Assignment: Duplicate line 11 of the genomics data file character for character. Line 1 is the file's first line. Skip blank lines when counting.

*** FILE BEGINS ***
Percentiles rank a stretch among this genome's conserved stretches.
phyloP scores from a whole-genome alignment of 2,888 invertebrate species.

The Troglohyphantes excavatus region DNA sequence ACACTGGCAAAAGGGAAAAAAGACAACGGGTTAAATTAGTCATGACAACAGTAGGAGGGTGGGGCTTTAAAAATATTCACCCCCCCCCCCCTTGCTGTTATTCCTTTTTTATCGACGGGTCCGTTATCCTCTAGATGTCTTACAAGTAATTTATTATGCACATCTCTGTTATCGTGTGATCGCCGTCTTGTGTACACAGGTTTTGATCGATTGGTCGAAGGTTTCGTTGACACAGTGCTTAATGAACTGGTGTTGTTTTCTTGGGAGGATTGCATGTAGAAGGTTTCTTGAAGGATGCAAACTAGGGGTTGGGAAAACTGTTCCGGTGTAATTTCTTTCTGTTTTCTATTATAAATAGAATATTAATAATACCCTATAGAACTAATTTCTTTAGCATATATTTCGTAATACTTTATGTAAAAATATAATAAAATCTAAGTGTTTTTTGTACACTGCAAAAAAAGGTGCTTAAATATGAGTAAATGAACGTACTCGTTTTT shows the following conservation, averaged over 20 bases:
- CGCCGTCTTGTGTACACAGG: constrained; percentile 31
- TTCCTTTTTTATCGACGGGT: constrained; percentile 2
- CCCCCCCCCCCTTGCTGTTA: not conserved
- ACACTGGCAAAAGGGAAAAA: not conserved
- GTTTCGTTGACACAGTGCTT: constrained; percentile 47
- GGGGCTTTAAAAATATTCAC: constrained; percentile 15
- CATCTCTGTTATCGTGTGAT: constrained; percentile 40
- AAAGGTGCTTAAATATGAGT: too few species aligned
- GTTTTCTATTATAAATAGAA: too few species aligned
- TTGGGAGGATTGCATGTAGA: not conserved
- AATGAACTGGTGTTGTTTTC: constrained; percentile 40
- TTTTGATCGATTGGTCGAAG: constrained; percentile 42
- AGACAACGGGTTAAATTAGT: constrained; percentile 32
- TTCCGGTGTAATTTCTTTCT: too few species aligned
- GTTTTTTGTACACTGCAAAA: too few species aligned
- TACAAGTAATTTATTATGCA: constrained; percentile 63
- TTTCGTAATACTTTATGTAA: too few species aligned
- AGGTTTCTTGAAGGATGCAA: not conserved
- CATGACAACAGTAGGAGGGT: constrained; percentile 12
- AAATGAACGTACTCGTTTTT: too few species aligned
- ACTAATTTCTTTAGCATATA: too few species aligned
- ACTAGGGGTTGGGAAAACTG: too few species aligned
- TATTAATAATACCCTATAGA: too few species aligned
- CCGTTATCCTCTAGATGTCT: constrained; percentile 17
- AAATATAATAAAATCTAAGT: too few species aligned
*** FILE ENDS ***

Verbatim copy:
- AAAGGTGCTTAAATATGAGT: too few species aligned